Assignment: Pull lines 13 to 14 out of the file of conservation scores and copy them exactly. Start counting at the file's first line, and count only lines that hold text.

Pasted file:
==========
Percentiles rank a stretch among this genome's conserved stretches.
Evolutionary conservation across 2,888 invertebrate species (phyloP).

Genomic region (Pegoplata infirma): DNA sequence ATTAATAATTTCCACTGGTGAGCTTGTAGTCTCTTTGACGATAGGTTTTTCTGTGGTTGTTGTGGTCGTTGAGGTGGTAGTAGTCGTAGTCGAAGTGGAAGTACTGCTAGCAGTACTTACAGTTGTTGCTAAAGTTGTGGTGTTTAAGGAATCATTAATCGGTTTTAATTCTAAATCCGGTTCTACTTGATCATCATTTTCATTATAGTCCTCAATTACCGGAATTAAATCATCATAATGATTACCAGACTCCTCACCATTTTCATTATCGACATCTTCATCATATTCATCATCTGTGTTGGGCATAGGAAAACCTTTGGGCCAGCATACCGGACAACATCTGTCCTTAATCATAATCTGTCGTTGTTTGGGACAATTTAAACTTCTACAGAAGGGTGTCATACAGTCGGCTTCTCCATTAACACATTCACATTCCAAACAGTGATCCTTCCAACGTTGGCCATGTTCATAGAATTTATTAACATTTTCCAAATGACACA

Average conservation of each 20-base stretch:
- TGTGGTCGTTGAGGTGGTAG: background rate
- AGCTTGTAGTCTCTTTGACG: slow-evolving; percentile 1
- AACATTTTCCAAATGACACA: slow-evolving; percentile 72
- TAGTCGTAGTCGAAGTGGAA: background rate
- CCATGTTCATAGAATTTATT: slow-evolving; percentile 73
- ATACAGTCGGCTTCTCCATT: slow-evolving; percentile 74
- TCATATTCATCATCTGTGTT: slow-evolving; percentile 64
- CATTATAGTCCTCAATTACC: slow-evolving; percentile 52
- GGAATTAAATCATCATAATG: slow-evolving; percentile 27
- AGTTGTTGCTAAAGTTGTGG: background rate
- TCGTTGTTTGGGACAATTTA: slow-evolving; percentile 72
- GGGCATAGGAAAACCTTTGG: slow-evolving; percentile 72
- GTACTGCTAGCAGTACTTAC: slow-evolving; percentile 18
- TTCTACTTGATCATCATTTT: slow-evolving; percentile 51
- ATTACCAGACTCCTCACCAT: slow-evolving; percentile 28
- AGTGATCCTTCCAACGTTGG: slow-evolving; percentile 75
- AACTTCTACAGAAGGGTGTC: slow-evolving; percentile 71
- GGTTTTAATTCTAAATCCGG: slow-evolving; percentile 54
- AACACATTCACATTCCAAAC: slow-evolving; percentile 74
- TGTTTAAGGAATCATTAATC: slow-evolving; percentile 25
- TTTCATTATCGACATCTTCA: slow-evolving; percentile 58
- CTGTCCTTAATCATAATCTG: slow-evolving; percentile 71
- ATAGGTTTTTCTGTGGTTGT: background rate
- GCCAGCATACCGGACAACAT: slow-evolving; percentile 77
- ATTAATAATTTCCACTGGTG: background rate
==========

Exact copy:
- GGAATTAAATCATCATAATG: slow-evolving; percentile 27
- AGTTGTTGCTAAAGTTGTGG: background rate